Nov 23, 2013; Tuscaloosa, AL, USA; Alabama Crimson Tide quarterback A.J. McCarron (10) passes against the Chattanooga Mocs during the first quarter at Bryant-Denny Stadium. Mandatory Credit: John David Mercer-USA TODAY Sports
One of the hardest quarterbacks to figure out heading towards the 2014 NFL draft is A.J. McCarron from Alabama. Given his skill set and history, what are four possible landing spots for him?
New York Jets
Call it insurance for Geno Smith. Indeed the New York Jets run the kind of offense that McCarron could thrive in. It calls for a quick hitting passing game with a heavy dedication to the run in order to keep the defense fresh for four quarters. McCarron already runs that style of offense at Alabama. Smith has not looked good at all for weeks. The questions surrounding him during the 2013 draft such as his inability to read coverage quickly or get the ball out of his hands fast are coming true. New York more than ever is in need of a field general. McCarron could fill that role and at a much more modest price of a second or third round pick.
St. Louis Rams
It seems the real success of the St. Louis Rams has come to light when they re-dedicated their offense to running the football. Zac Stacy and Bennie Cunningham have helped key a two-game win streak over playoff contenders and made backup quarterback Kellen Clemens look like Drew Brees. If this is to be their identity under head coach Jeff Fisher, then McCarron makes a lot of sense provided they are no longer high on Sam Bradford. If there is any less selfish quarterback in college football, it would be a struggle to find him. The Alabama senior seems perfectly content to hand the ball off all game and throw between 15 to 20 passes. At the same time he will know exactly how to use the several receiving weapons St. Louis has collected as well.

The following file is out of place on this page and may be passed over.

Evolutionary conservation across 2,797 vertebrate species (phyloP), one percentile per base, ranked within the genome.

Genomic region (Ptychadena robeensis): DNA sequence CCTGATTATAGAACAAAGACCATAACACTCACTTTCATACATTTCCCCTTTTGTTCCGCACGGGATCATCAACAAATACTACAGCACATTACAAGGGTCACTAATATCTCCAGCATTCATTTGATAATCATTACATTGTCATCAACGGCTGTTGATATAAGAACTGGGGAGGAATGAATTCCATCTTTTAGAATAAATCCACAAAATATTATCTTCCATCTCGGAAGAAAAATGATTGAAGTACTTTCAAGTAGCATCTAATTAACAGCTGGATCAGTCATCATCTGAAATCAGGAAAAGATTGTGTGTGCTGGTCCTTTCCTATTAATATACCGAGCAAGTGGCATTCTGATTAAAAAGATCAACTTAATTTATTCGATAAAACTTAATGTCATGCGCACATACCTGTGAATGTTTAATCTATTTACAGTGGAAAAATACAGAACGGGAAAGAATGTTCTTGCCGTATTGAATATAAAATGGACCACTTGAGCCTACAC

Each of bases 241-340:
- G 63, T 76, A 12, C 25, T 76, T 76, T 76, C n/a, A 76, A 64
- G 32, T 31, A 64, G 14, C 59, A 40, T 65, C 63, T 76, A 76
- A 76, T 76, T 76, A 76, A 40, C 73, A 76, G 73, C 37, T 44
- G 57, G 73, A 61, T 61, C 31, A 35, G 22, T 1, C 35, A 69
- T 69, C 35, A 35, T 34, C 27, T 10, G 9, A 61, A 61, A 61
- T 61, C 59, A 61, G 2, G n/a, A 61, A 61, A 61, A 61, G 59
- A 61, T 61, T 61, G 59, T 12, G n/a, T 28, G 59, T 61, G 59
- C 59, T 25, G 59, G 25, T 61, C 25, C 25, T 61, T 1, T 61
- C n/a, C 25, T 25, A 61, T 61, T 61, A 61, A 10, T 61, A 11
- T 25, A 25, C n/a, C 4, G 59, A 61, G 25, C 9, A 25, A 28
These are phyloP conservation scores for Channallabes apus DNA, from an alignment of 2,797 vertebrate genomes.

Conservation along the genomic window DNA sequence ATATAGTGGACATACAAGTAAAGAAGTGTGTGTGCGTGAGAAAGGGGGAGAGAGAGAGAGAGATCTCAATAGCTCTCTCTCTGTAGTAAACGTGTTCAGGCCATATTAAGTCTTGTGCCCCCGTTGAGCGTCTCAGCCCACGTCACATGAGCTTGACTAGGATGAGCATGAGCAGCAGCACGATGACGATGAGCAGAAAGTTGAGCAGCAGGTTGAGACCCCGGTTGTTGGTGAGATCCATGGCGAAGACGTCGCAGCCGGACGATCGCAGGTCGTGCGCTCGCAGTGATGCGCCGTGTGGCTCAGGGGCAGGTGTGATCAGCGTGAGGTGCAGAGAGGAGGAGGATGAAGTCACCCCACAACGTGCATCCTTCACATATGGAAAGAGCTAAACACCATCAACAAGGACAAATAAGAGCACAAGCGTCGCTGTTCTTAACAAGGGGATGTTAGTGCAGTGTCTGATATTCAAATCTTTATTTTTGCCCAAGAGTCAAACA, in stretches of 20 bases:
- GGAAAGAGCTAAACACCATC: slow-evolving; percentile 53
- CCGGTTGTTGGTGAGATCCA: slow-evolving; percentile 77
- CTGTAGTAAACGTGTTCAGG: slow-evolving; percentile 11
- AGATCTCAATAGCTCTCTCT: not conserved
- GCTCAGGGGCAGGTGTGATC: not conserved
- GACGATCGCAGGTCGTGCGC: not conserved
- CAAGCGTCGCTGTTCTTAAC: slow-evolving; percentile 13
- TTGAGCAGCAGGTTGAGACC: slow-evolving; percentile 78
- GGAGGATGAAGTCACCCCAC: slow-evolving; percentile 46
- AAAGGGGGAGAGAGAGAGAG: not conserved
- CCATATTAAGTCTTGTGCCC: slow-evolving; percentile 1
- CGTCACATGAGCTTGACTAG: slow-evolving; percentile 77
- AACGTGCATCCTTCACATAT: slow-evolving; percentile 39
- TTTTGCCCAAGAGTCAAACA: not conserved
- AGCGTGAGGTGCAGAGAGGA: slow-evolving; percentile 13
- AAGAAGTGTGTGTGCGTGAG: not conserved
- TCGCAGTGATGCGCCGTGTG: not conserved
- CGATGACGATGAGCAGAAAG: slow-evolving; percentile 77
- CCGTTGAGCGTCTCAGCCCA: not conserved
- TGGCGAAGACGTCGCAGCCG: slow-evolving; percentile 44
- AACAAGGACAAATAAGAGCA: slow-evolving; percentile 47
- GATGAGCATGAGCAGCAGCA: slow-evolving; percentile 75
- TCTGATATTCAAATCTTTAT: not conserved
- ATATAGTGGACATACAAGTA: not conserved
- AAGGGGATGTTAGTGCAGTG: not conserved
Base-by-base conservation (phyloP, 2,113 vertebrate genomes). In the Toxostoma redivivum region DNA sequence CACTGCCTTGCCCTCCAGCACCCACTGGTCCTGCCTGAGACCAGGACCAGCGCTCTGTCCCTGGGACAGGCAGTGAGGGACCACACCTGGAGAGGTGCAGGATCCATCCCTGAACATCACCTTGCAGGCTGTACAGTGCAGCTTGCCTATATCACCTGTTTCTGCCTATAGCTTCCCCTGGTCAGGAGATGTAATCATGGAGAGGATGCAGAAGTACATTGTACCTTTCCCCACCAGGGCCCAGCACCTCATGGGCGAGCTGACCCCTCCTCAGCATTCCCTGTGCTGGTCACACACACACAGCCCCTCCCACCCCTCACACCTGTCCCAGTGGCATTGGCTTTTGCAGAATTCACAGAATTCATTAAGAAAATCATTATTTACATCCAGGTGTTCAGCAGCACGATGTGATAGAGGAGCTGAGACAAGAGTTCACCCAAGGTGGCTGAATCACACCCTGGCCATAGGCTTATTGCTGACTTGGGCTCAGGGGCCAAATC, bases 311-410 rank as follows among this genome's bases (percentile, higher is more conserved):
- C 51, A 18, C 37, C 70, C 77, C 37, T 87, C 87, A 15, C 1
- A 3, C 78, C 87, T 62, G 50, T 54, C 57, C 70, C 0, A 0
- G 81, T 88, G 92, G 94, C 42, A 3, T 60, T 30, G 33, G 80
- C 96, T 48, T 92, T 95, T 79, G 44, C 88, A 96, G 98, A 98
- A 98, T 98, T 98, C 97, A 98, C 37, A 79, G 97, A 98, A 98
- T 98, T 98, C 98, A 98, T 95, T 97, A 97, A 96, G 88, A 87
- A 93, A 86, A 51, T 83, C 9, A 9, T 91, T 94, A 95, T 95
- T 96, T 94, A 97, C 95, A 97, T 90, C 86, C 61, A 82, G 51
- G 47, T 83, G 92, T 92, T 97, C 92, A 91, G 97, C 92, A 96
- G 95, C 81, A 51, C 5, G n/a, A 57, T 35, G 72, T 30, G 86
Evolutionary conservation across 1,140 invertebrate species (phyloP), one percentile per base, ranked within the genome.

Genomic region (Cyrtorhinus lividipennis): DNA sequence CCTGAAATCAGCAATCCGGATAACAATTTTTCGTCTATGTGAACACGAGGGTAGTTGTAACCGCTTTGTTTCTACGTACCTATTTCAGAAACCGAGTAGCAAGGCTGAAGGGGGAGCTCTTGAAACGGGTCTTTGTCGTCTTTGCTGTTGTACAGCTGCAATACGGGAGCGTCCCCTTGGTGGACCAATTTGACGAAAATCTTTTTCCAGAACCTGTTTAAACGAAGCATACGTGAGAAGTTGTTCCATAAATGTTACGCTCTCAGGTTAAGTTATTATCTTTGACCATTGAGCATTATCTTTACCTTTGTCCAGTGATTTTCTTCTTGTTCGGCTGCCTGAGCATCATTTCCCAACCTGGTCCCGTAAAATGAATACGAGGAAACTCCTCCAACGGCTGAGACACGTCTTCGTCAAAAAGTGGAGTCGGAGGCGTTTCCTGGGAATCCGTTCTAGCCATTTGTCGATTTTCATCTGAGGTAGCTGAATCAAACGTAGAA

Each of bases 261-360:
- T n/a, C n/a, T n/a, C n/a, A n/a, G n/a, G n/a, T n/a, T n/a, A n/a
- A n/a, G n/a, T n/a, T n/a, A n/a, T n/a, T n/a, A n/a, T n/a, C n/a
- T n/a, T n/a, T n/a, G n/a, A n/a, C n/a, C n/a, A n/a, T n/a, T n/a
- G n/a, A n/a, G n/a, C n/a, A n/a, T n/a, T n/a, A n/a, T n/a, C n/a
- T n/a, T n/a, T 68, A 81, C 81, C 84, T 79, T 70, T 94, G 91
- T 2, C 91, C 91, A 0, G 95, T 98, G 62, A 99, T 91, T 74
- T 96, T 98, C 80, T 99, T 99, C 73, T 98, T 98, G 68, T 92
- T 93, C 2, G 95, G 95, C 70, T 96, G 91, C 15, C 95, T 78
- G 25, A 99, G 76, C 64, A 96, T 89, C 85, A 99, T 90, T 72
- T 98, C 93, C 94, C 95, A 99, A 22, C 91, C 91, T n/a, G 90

Head coach Marc Trestman is known for his ability to develop quarterbacks. The magic he has worked with 34-year old backup Josh McCown with the Chicago Bears is clear evidence of that. However, experts agree the coach could use a young project to mentor. A.J. McCarron looks a lot like the type that could thrive in his offense. The scheme is designed around a quick-hitting, West Coast type passing attack meant to spread the defense out and make room for bigger running lanes and passes down the field. Quarterbacks don’t necessarily require a powerful arm. They need to be smart, decisive, precise and exhibit decent mobility. McCarron fills all those requirements in addition to possessing excellent leadership.
Matt McGloin has stepped in admirably as an undrafted rookie for the Oakland Raiders but it’s hard seeing him lasting long as the Oakland Raiders starter given his physical limitations. Terrelle Pryor is also no guarantee and rookie Tyler Wilson hasn’t shown any signs of being a future starter. Offensive coordinator Greg Olson runs a West Coast style offense meant to work the ball down the field rather than going for the big plays. Like the Rams and Jets, Oakland is drive through the eyes of a defensive head coach in Dennis Allen. So the job of the offense, besides scoring, will be to control the clock and play the field position game. McCarron is not only willing to do that, but he’s actually very good at it.